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   RE: CDATA by any other name... (was The raw and the cooked)

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  • From: "Rick Jelliffe" <ricko@allette.com.au>
  • To: <xml-dev@ic.ac.uk>
  • Date: Tue, 3 Nov 1998 22:53:27 +1100

A CDATA marked section is not only a way to prevent delimiter recognition.
It is also a way to declare that the characters in that section are limited
to ones available in the direct document encoding of the originating system.
(SGML has a CDATA keyword you can use instead of content models: XML was
felt not to need it because you could use <![CDATA[, however that perhaps
shows the mind of the XML WG at that time, in that they were down-playing
the need for schemas.) It declares "this section does not use character
references or entities or subelements". So, conceptually, it could sometimes
be markup, not merely delimiter recognition.

For example, I cannot see why a smart editor could not use the CDATA section
to cofine editing to whatever the repertoire of the character set of the
encoding attribute of the XML header says. In the case of editing the XML
specification, for example, when there is a CDATA marked section being
edited, and the editor types "<", a smart section should know not to replace
it with "&lt;" or expect it to be a STAGO. And if someone is editing a CDATA
marked section and uses a character that is not in the incoming encoding's
repertoire, I think it might be useful (to have an option to) warn the
data-enterer. This way, for example, it might be possible to constrain
document intended to interact with existing non-ISO10646 systems.

Of course, that might be useful, but whether it is so useful that XML should
keep to that way of thinking I dont know. I certainly dont think it is so
evil that it must be rejected outright.

(Apologies if this next part is getting too far off-topic)

> From:   Michael Kay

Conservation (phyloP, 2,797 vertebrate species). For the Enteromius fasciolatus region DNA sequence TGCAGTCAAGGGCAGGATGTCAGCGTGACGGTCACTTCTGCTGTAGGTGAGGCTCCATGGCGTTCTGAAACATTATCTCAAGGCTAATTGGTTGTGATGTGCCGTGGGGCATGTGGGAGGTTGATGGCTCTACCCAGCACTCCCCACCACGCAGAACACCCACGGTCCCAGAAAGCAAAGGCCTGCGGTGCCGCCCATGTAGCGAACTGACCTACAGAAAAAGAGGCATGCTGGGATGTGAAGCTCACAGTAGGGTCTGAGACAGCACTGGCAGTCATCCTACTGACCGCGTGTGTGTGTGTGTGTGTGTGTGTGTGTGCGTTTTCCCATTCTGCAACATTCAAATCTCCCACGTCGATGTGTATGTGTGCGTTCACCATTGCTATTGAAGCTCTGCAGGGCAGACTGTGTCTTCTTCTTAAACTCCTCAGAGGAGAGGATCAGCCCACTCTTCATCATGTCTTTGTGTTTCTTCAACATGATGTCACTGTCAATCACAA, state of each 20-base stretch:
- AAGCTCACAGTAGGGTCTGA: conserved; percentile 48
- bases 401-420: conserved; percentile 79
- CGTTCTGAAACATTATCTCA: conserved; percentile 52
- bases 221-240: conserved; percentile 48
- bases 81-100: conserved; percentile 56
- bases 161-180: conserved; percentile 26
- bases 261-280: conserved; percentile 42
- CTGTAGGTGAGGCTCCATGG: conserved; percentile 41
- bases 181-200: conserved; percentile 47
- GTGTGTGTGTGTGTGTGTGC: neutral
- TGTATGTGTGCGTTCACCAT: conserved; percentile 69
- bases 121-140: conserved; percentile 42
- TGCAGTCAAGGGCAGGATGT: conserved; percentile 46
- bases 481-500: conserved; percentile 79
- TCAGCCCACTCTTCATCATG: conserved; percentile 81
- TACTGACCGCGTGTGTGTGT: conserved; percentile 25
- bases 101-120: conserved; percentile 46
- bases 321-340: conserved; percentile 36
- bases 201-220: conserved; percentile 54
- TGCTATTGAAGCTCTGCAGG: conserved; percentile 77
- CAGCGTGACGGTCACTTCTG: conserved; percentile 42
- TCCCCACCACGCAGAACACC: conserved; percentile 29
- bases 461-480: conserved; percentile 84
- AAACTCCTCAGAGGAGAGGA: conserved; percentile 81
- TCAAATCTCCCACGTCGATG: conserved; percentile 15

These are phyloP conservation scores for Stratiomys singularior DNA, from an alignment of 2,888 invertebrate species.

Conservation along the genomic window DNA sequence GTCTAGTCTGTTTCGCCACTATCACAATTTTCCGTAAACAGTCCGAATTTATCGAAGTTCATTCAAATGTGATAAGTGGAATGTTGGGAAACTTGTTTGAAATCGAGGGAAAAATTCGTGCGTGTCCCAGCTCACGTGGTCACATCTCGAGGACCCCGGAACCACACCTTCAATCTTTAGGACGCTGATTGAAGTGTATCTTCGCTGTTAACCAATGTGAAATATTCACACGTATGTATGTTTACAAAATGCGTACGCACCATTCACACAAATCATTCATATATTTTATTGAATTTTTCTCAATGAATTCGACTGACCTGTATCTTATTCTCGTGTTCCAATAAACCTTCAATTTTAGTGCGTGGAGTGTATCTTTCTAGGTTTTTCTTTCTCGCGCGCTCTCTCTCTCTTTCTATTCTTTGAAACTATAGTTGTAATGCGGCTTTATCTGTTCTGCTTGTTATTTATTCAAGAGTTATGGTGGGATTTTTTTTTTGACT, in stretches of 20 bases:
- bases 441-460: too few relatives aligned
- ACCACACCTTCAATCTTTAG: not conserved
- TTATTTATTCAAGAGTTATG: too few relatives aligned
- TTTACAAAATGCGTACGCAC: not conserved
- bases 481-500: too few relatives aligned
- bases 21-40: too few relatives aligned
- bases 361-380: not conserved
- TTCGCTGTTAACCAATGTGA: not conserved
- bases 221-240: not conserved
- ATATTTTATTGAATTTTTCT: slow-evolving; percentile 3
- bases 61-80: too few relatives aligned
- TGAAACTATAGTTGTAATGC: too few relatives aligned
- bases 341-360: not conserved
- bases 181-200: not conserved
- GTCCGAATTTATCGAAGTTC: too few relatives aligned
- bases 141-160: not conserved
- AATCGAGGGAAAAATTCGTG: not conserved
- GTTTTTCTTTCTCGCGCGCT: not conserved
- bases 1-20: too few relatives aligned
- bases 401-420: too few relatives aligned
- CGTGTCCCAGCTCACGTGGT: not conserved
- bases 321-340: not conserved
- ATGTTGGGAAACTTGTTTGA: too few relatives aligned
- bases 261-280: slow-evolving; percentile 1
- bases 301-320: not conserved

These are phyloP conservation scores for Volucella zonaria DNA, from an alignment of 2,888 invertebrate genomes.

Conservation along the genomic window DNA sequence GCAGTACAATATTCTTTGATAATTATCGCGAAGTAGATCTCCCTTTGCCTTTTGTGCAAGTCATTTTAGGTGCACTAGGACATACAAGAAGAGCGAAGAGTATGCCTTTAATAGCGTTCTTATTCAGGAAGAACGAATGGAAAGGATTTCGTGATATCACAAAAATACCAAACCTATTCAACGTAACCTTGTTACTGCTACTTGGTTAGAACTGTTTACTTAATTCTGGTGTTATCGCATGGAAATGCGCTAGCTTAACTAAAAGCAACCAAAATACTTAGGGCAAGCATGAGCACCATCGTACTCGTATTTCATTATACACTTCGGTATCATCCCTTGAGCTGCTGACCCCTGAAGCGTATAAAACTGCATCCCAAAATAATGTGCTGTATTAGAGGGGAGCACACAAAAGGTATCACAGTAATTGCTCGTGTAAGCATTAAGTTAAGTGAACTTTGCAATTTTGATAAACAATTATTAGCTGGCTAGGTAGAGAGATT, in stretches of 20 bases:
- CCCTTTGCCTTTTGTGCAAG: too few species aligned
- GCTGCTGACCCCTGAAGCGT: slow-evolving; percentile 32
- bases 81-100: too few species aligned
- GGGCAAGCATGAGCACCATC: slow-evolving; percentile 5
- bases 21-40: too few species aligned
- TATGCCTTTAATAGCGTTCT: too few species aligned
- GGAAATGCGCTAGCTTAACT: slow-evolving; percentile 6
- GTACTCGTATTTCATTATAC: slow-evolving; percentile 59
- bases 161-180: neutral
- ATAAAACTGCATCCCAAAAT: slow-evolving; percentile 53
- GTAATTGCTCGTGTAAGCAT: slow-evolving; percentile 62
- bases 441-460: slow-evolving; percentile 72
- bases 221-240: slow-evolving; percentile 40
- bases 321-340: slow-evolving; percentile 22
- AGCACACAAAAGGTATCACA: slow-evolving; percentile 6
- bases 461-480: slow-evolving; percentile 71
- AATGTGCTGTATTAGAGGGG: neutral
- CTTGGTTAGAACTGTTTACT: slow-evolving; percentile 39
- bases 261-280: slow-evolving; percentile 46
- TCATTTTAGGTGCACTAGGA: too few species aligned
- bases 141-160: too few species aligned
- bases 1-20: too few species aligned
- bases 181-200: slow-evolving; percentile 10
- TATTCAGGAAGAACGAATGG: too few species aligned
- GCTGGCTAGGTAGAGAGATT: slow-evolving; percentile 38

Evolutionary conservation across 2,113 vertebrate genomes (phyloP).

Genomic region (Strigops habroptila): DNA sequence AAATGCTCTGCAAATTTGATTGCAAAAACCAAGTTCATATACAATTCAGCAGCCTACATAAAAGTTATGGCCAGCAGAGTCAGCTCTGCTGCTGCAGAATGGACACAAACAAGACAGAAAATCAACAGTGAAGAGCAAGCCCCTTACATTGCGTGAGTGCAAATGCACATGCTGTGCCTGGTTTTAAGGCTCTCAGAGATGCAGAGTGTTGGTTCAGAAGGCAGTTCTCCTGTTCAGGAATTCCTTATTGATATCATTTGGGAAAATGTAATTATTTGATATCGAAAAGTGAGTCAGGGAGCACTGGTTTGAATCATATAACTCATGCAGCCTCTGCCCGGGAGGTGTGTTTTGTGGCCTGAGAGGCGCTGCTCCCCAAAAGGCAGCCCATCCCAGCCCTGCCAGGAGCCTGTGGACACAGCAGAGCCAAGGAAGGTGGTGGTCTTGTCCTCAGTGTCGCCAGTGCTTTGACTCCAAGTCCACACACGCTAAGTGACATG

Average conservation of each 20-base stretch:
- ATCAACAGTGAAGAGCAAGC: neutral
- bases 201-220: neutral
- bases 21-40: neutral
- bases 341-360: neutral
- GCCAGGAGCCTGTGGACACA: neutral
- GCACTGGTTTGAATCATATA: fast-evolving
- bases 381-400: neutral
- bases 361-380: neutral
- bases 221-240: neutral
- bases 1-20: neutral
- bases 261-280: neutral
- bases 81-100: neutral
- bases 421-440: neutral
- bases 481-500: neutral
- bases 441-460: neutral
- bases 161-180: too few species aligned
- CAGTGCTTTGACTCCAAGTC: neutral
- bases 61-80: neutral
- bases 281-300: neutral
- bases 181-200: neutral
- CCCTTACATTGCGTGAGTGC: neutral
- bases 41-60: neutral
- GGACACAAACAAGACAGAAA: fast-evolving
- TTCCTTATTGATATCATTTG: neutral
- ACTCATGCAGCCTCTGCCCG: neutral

> Sent: Tuesday, 3 November 1998 21:43
> To: xml-dev@ic.ac.uk
> Subject: Re: CDATA by any other name... (was The raw and the cooked)
> >> marked sections actually mark up
> >> notations: at ISO there has been discussion of whether to
> allow something
> >> like (for example)
> >>         <![JAVA[ java code here ]]>
> >
> >While I applaud the ongoing proliferation of real Java(tm), I admit I
> >don't like that either ... <Java><![CDATA[ java code ]]></Java> has
> >worked just as well, and does no damage to XML.  (Not as pretty though!)
> Neither really works well, because "]]>" can legitimately occur in a Java
> program. For example, it is quite likely to occur in a Java program that
> generates XML.

The <![JAVA[ ]]> idea was not that JAVA would be a "CDATA marked section",
but an "RCDATA marked section", which means that special character
references and entity references would be allowed. XML does not have RCDATA
marked sections, in the interests of simplicity. So "]]>" might have been a
possibility for SGML, but it is not for XML.

Why have anything like this? The primary reason (apart from orthogonality)
to me is the contention that if you make element structure do too much, you
make the structure difficult to model with simple schema notations.

For example, think of a "wrapper" element type. (This is a pattern, by the
way.) For example, the RDF elements. Using a foreign wrapper element in a
document means that

* you will have to rewrite the content models in order to validate the
document. Or,
* you have to create a more complicated schema convention (e.g.,
  ** call the existing DTD an architecture and make it external, then use
the RDF DTD as the DTD of the current document and make dummy declarations
with ANY content models for all the old document or
  ** make up schema definition languages that rely on more than one level of

But if, instead of a wrapper element, you used PIs for the wrappers, then
the content model is undisturbed, and the element structure keeps its
previous simplicity and the goals of its original authors. It would be nice
if W3C allowed this, but the less that a PI can be treated (by XLL or DOM or
SAX or whatever) as a kind of element, the less that this kind of simplicity
is possible. I have little sympathy for some of the people who say content
models are inexpressive, when they deliberately choose to ignore other the
markup options available.

Rick Jelliffe

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